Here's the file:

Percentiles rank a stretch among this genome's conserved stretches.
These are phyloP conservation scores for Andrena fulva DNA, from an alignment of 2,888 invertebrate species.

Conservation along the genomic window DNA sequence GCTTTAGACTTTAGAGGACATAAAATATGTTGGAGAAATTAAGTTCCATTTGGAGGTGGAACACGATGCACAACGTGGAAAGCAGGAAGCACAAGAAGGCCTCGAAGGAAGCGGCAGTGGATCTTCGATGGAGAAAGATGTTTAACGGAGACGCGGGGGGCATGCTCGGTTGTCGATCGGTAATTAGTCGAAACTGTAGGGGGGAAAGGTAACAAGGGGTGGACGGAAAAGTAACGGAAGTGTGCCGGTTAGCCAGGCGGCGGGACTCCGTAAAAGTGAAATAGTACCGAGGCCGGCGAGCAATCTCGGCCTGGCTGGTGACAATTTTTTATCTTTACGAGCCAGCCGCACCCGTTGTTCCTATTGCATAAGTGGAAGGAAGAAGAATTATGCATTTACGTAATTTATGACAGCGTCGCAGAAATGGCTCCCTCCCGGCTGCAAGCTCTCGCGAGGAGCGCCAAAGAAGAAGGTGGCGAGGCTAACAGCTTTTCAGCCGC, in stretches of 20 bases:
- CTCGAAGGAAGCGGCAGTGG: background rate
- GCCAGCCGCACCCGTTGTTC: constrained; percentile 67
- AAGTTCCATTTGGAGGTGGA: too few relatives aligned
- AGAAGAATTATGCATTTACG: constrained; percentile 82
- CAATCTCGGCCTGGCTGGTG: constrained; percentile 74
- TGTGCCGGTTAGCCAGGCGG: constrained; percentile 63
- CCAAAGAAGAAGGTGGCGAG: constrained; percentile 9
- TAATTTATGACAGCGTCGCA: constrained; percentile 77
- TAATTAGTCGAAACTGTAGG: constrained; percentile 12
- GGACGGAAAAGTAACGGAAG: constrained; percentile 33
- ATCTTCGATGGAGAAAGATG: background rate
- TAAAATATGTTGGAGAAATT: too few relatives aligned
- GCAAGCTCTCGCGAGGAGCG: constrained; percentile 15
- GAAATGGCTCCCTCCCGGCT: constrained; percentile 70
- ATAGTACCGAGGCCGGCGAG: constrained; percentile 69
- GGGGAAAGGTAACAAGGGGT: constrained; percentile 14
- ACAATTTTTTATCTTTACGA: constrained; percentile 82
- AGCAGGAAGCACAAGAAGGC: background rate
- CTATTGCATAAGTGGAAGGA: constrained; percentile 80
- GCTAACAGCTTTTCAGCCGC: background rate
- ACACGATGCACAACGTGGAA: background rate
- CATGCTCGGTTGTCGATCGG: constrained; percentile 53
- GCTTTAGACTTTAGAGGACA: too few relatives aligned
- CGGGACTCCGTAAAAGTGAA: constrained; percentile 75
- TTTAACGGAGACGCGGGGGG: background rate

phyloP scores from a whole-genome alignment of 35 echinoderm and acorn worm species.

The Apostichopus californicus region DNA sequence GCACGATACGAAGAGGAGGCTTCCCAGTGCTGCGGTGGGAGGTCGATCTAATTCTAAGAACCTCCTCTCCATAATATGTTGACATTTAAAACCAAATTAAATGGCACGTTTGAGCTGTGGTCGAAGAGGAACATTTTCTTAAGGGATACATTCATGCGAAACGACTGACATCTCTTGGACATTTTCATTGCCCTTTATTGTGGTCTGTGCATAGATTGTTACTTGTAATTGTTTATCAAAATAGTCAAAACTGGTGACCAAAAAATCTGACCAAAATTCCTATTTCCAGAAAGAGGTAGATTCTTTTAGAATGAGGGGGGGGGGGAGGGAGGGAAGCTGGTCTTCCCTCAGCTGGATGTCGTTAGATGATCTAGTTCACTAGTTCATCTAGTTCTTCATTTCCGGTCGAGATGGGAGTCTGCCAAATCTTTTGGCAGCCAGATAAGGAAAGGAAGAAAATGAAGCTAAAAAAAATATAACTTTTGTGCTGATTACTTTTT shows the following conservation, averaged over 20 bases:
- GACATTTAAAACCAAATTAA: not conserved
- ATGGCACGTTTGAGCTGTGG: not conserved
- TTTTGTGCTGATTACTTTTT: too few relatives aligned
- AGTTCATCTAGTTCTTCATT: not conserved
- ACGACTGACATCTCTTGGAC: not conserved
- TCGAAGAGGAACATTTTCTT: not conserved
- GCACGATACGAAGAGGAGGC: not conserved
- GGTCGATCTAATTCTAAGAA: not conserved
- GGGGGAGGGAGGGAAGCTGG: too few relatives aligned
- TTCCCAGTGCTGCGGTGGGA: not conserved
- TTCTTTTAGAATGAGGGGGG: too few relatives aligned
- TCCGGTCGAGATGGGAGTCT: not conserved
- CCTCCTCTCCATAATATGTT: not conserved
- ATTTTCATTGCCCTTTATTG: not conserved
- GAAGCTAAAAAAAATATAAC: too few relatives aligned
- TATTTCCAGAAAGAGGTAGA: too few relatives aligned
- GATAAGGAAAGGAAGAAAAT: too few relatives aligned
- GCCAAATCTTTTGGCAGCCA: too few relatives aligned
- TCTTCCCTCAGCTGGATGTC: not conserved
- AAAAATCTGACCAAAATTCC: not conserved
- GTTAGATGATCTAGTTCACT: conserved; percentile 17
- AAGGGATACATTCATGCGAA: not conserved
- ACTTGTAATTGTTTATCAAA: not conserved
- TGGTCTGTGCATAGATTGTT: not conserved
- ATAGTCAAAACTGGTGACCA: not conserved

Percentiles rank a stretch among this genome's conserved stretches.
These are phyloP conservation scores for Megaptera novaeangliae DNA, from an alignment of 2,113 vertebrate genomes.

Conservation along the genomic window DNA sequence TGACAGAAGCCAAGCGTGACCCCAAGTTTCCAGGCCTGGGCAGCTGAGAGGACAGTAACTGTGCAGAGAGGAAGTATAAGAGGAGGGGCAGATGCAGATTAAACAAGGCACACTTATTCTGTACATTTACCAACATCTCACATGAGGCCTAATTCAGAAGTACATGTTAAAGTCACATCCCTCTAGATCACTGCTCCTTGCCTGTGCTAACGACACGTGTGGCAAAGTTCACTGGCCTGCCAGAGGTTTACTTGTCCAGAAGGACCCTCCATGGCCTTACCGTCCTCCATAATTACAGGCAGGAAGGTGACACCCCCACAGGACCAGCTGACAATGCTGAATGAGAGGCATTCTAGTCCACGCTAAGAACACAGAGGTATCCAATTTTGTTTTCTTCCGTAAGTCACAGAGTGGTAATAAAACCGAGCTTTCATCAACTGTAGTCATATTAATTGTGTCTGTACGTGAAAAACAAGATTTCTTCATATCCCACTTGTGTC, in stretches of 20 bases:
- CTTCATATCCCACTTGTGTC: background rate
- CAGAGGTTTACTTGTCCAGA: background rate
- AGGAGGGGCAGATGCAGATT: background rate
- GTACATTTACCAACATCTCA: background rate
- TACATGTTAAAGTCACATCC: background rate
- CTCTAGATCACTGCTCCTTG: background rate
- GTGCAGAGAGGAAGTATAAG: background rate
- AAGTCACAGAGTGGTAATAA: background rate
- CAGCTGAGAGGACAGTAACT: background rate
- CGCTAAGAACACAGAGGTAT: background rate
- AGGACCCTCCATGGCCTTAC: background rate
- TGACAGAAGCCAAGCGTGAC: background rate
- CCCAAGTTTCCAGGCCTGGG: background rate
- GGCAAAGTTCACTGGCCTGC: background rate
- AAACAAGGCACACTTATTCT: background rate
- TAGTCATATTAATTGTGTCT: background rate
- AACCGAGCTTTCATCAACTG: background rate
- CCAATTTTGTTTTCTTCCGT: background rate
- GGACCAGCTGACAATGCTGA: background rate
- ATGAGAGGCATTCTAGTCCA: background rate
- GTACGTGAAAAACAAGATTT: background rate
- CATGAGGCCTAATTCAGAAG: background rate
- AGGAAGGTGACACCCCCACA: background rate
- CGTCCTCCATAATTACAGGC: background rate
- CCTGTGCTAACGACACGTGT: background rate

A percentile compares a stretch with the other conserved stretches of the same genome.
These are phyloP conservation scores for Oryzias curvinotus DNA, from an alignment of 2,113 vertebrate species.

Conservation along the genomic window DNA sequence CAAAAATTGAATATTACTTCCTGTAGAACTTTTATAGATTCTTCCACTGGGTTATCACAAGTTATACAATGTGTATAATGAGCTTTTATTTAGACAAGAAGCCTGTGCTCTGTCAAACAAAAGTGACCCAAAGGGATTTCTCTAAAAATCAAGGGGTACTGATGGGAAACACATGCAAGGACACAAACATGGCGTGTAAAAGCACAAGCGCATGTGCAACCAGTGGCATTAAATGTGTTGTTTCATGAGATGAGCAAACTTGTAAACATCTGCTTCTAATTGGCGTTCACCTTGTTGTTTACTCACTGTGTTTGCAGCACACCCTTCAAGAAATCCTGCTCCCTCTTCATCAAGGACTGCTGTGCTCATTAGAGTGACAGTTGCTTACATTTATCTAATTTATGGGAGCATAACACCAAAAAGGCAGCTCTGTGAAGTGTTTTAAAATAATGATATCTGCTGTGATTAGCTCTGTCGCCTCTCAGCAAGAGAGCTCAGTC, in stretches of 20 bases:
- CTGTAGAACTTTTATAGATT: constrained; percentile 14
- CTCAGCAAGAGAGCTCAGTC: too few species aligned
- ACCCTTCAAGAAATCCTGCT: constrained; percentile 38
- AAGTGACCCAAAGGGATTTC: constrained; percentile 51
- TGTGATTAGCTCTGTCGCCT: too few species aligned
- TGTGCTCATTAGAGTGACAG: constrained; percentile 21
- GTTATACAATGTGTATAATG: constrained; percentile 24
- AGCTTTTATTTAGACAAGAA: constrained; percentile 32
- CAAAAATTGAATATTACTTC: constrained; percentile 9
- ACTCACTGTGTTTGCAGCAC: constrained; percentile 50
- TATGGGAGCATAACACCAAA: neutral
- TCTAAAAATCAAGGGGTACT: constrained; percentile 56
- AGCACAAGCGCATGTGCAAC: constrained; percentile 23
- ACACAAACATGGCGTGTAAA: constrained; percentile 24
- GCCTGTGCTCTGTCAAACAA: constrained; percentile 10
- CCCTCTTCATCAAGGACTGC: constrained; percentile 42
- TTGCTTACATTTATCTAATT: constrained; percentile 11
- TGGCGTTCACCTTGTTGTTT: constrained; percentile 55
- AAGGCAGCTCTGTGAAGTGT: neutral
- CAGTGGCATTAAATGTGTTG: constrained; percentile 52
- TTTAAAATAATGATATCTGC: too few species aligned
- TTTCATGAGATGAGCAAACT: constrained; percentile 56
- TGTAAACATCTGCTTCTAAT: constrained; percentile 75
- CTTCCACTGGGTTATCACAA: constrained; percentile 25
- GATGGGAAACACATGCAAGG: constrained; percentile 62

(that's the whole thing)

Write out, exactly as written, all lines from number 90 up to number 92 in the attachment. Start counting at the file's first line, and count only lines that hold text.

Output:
- AAGTGACCCAAAGGGATTTC: constrained; percentile 51
- TGTGATTAGCTCTGTCGCCT: too few species aligned
- TGTGCTCATTAGAGTGACAG: constrained; percentile 21